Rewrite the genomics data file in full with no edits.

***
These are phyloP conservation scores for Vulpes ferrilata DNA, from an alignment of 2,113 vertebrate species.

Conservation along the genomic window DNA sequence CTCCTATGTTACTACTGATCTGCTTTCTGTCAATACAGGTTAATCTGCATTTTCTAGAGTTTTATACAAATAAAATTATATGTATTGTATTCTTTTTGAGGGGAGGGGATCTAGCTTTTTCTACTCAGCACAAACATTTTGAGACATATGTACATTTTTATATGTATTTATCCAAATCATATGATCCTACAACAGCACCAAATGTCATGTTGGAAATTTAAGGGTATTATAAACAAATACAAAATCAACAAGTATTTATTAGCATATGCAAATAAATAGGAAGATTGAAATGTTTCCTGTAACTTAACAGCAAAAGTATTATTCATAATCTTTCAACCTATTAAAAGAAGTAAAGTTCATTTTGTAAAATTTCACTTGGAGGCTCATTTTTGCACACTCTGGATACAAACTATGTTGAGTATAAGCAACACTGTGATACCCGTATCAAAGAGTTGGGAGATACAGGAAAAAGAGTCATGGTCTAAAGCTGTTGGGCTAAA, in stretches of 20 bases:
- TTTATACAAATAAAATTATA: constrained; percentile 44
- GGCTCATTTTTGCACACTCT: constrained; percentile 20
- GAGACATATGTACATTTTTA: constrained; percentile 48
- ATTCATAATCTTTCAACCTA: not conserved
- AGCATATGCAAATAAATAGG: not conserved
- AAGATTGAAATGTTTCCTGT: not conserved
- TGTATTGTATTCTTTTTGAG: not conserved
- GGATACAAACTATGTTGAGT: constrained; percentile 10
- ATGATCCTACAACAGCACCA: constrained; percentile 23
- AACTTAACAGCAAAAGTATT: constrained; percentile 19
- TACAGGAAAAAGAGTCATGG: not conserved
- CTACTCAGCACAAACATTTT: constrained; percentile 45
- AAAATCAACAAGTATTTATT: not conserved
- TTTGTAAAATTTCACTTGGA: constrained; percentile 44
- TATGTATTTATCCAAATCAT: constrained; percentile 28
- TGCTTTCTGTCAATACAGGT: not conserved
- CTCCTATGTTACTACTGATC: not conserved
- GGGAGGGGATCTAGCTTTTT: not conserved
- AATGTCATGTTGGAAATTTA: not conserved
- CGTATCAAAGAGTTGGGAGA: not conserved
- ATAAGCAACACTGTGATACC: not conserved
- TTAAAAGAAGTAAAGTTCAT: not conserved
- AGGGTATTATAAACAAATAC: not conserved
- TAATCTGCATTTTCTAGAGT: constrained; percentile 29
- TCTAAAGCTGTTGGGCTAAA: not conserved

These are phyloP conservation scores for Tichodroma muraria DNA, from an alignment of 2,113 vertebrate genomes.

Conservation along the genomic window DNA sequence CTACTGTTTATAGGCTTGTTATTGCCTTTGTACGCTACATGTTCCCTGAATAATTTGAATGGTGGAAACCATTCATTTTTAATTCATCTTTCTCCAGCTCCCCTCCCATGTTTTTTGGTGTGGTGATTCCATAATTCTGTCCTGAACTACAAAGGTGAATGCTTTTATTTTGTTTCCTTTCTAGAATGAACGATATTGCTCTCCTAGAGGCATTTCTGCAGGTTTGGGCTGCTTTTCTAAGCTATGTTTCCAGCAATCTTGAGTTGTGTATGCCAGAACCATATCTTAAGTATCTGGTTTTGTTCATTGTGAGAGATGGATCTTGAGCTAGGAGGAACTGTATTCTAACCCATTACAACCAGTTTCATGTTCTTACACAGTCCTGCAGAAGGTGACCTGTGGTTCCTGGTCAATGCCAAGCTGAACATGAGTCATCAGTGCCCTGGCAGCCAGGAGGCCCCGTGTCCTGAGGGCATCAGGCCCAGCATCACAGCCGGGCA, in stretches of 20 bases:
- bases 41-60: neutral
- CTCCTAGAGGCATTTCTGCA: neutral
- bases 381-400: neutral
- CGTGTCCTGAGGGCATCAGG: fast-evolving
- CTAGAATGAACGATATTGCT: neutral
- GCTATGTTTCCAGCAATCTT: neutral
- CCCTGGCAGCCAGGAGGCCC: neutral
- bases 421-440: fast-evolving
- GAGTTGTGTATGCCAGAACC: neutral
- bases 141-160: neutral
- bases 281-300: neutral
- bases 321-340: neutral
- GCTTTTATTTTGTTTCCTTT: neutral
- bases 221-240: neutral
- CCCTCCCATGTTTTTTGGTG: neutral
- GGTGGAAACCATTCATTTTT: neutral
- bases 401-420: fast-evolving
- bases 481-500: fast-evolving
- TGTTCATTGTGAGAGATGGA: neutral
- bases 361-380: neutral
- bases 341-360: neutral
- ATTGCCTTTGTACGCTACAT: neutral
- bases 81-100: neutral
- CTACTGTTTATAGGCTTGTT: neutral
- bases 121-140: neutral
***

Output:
These are phyloP conservation scores for Vulpes ferrilata DNA, from an alignment of 2,113 vertebrate species.

Conservation along the genomic window DNA sequence CTCCTATGTTACTACTGATCTGCTTTCTGTCAATACAGGTTAATCTGCATTTTCTAGAGTTTTATACAAATAAAATTATATGTATTGTATTCTTTTTGAGGGGAGGGGATCTAGCTTTTTCTACTCAGCACAAACATTTTGAGACATATGTACATTTTTATATGTATTTATCCAAATCATATGATCCTACAACAGCACCAAATGTCATGTTGGAAATTTAAGGGTATTATAAACAAATACAAAATCAACAAGTATTTATTAGCATATGCAAATAAATAGGAAGATTGAAATGTTTCCTGTAACTTAACAGCAAAAGTATTATTCATAATCTTTCAACCTATTAAAAGAAGTAAAGTTCATTTTGTAAAATTTCACTTGGAGGCTCATTTTTGCACACTCTGGATACAAACTATGTTGAGTATAAGCAACACTGTGATACCCGTATCAAAGAGTTGGGAGATACAGGAAAAAGAGTCATGGTCTAAAGCTGTTGGGCTAAA, in stretches of 20 bases:
- TTTATACAAATAAAATTATA: constrained; percentile 44
- GGCTCATTTTTGCACACTCT: constrained; percentile 20
- GAGACATATGTACATTTTTA: constrained; percentile 48
- ATTCATAATCTTTCAACCTA: not conserved
- AGCATATGCAAATAAATAGG: not conserved
- AAGATTGAAATGTTTCCTGT: not conserved
- TGTATTGTATTCTTTTTGAG: not conserved
- GGATACAAACTATGTTGAGT: constrained; percentile 10
- ATGATCCTACAACAGCACCA: constrained; percentile 23
- AACTTAACAGCAAAAGTATT: constrained; percentile 19
- TACAGGAAAAAGAGTCATGG: not conserved
- CTACTCAGCACAAACATTTT: constrained; percentile 45
- AAAATCAACAAGTATTTATT: not conserved
- TTTGTAAAATTTCACTTGGA: constrained; percentile 44
- TATGTATTTATCCAAATCAT: constrained; percentile 28
- TGCTTTCTGTCAATACAGGT: not conserved
- CTCCTATGTTACTACTGATC: not conserved
- GGGAGGGGATCTAGCTTTTT: not conserved
- AATGTCATGTTGGAAATTTA: not conserved
- CGTATCAAAGAGTTGGGAGA: not conserved
- ATAAGCAACACTGTGATACC: not conserved
- TTAAAAGAAGTAAAGTTCAT: not conserved
- AGGGTATTATAAACAAATAC: not conserved
- TAATCTGCATTTTCTAGAGT: constrained; percentile 29
- TCTAAAGCTGTTGGGCTAAA: not conserved

These are phyloP conservation scores for Tichodroma muraria DNA, from an alignment of 2,113 vertebrate genomes.

Conservation along the genomic window DNA sequence CTACTGTTTATAGGCTTGTTATTGCCTTTGTACGCTACATGTTCCCTGAATAATTTGAATGGTGGAAACCATTCATTTTTAATTCATCTTTCTCCAGCTCCCCTCCCATGTTTTTTGGTGTGGTGATTCCATAATTCTGTCCTGAACTACAAAGGTGAATGCTTTTATTTTGTTTCCTTTCTAGAATGAACGATATTGCTCTCCTAGAGGCATTTCTGCAGGTTTGGGCTGCTTTTCTAAGCTATGTTTCCAGCAATCTTGAGTTGTGTATGCCAGAACCATATCTTAAGTATCTGGTTTTGTTCATTGTGAGAGATGGATCTTGAGCTAGGAGGAACTGTATTCTAACCCATTACAACCAGTTTCATGTTCTTACACAGTCCTGCAGAAGGTGACCTGTGGTTCCTGGTCAATGCCAAGCTGAACATGAGTCATCAGTGCCCTGGCAGCCAGGAGGCCCCGTGTCCTGAGGGCATCAGGCCCAGCATCACAGCCGGGCA, in stretches of 20 bases:
- bases 41-60: neutral
- CTCCTAGAGGCATTTCTGCA: neutral
- bases 381-400: neutral
- CGTGTCCTGAGGGCATCAGG: fast-evolving
- CTAGAATGAACGATATTGCT: neutral
- GCTATGTTTCCAGCAATCTT: neutral
- CCCTGGCAGCCAGGAGGCCC: neutral
- bases 421-440: fast-evolving
- GAGTTGTGTATGCCAGAACC: neutral
- bases 141-160: neutral
- bases 281-300: neutral
- bases 321-340: neutral
- GCTTTTATTTTGTTTCCTTT: neutral
- bases 221-240: neutral
- CCCTCCCATGTTTTTTGGTG: neutral
- GGTGGAAACCATTCATTTTT: neutral
- bases 401-420: fast-evolving
- bases 481-500: fast-evolving
- TGTTCATTGTGAGAGATGGA: neutral
- bases 361-380: neutral
- bases 341-360: neutral
- ATTGCCTTTGTACGCTACAT: neutral
- bases 81-100: neutral
- CTACTGTTTATAGGCTTGTT: neutral
- bases 121-140: neutral